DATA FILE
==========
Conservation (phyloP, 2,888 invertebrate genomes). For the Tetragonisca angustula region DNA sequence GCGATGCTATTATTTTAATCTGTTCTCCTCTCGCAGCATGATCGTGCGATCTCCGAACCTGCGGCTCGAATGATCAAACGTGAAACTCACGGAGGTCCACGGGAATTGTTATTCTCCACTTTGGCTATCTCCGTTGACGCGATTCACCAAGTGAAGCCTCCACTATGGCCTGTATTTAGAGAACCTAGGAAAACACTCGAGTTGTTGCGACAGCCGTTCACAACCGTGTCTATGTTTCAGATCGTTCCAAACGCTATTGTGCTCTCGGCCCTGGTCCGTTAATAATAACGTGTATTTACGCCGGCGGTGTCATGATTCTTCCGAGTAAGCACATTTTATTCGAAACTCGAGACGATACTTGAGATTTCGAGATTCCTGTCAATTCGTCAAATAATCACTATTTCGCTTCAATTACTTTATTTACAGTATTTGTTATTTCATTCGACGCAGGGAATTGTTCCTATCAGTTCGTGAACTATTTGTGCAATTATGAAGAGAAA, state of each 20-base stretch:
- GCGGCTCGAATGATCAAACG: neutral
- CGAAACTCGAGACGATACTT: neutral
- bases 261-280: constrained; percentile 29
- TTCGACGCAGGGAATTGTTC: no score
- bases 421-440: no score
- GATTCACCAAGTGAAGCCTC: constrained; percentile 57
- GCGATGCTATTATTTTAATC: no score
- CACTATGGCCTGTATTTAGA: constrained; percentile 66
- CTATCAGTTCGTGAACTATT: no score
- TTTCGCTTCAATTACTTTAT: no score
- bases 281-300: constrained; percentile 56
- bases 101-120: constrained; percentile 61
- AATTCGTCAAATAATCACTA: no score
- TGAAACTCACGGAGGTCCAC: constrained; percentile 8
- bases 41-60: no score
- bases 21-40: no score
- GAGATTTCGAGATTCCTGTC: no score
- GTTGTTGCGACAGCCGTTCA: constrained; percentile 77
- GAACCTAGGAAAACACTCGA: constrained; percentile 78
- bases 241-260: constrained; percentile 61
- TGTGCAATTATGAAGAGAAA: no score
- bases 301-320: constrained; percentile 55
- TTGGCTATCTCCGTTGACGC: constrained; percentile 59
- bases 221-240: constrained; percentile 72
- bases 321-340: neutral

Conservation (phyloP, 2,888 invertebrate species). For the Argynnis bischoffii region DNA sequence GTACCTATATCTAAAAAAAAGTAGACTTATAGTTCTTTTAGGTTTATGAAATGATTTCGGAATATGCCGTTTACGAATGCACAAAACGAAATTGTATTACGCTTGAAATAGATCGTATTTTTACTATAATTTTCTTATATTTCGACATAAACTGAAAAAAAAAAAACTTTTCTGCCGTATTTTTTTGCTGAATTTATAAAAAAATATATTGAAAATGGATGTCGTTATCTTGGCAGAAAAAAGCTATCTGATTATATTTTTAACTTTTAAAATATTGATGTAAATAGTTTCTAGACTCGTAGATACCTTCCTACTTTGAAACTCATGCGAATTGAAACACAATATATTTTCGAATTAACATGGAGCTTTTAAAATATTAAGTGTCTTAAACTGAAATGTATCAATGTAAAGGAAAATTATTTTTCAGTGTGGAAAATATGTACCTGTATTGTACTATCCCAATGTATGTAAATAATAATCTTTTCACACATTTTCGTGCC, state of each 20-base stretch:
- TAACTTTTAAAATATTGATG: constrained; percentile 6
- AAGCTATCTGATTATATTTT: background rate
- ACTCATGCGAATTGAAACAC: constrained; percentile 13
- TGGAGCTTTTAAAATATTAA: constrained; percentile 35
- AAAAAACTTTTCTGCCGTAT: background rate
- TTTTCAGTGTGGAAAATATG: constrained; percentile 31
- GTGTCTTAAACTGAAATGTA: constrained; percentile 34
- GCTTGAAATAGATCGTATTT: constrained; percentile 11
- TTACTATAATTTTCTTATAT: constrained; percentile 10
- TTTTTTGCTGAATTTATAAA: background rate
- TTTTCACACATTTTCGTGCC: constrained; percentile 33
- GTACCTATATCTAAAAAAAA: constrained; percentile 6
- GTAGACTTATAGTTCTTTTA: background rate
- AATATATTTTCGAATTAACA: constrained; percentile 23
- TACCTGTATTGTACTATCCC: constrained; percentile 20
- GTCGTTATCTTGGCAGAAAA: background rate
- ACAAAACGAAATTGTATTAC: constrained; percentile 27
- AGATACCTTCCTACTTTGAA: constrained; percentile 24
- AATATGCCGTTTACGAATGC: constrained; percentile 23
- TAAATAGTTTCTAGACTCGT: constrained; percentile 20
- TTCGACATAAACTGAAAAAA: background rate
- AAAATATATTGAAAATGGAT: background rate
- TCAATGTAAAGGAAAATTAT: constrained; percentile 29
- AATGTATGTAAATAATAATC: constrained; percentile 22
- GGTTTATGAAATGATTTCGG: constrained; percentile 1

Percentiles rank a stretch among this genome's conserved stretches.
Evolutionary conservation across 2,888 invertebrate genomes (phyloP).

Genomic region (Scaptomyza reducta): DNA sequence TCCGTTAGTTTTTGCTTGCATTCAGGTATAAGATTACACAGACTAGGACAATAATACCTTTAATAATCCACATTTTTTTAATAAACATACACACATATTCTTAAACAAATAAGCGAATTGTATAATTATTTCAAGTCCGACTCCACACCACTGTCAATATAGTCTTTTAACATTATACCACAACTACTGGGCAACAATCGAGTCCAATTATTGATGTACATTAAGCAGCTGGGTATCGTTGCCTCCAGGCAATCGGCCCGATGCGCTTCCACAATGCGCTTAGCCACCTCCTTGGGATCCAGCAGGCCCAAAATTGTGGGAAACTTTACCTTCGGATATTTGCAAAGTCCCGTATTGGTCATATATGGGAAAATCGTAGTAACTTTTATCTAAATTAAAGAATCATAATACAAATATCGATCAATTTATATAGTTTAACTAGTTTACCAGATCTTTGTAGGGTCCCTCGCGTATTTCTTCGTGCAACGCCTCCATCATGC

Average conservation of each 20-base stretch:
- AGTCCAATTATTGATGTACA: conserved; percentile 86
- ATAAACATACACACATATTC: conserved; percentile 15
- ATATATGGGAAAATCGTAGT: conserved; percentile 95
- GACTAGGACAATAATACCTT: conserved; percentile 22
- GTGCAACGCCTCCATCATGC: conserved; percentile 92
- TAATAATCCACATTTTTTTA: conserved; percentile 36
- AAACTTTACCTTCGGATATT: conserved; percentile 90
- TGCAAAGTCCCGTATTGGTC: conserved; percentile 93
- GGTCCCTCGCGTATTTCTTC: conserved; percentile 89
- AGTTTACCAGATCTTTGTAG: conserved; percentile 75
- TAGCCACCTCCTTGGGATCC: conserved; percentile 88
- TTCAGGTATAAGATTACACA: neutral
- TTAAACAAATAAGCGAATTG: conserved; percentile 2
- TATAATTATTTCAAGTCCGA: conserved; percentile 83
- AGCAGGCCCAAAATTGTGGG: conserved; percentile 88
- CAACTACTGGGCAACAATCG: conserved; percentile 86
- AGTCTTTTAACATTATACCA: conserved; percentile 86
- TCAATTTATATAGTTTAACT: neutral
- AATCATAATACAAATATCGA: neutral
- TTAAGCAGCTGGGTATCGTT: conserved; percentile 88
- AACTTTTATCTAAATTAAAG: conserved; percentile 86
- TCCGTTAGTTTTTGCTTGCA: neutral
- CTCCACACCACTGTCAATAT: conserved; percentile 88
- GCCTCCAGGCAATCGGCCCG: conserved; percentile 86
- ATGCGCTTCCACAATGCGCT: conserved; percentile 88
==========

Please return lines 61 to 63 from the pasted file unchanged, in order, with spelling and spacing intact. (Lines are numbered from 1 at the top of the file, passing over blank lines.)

- GTGCAACGCCTCCATCATGC: conserved; percentile 92
- TAATAATCCACATTTTTTTA: conserved; percentile 36
- AAACTTTACCTTCGGATATT: conserved; percentile 90